I hope this gives some idea of what life was like in Venezuela before the election of Hugo Chavez. To me, his election was a miracle. It was expected that the two ruling parties, AD and COPEI, would control the political scene forever and that nothing would ever change for the common citizen.
Shortly after his election, Chavez came to Nueva Tacagua and dynamited a building there. He didn’t want people to continue living in such a demeaning environment. But on December 15, 1999, there were massive landslides in Venezuela. The Red Cross estimated that some 50,000 people lost their lives that night. Hundreds of thousands were homeless.
Chavez’s attention turned away from Nueva Tacagua but not from the plight of the people. He felt that the government had an obligation to insure decent housing for all its citizens.
Today, the people who lived in the shacks surrounding mine, have decent homes. They and their children have attended schools and received higher education. Their lives have changed dramatically for the better. And it was because of Hugo Chavez. No leader had ever been so concerned about the ordinary citizens as Chavez was.
In 1994, I married and returned to Venezuela. I continued to live there until 2011 when I returned to the U.S. to seek a national political office. On March 5, 2013, I was driving my car when I heard that Chavez had died. I pulled off the road and cried.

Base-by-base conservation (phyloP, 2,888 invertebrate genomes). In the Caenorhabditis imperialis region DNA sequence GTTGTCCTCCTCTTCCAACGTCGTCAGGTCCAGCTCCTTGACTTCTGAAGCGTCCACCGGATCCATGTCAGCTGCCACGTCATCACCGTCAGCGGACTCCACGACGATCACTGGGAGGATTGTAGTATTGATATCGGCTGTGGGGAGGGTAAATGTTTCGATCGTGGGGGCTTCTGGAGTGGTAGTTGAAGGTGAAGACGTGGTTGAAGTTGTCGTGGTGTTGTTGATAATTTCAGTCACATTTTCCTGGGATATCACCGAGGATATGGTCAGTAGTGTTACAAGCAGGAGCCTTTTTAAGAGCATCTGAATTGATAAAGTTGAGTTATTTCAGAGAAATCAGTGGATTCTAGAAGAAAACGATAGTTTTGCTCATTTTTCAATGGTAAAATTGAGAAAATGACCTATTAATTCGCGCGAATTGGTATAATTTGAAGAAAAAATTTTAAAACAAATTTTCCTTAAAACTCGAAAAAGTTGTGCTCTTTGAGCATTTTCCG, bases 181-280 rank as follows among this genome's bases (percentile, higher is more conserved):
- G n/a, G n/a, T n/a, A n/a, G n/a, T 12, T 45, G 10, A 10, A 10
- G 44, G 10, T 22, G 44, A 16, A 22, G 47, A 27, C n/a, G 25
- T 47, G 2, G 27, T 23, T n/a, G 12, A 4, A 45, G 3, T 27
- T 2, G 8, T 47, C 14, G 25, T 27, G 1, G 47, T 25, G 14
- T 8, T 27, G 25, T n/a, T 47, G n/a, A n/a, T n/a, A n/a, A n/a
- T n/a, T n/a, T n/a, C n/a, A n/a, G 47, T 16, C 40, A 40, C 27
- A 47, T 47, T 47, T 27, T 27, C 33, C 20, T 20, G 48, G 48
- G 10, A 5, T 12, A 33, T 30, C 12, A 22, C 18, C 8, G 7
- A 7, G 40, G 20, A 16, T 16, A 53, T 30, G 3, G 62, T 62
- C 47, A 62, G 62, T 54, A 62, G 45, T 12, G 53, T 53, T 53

Chavez was a product of the people—people like my neighbors in the barrio. One day I asked a woman on the street if she were a follower of Chavez. She responded, “No. He is following my ideas.” She was not alone. Chavez not only made people feel they had power—they did have power.
The international press often referred to Chavez as a “dictator.” Some, more kindly, saw him as a despotic father dominating the Venezuelans as though they were his children. He was neither. To older citizens he was like their son. To others, he was like their brother. In any case, a beloved member of their family—someone who might pop into your home any day, sit down at the table, and enjoy a meal with you.
I never met Chavez personally, never shook his hand. I could have. I had written a book about Venezuela, Cowboy in Caracas. Friends said he mentioned it on Alo Presidente. I had given presentations around the world about Venezuela: Vienna, Paris, Amsterdam, London, and from New York to San Francisco in the United States. I had written hundreds of articles. But I avoided ever being photographed with Chavez. I had seen how the opposition treated “Chavistas” after their coup d’état in 2002. There was a website, “Recognize Them” (Reconocelos) where photos of Chavez supporters were posted. I feared, not so much for myself but, for my family and close friends. And thus I kept my distance from Chavez.
And yet, like most Venezuelans, I felt I knew him and I felt he knew me. I know I wasn’t alone feeling that way.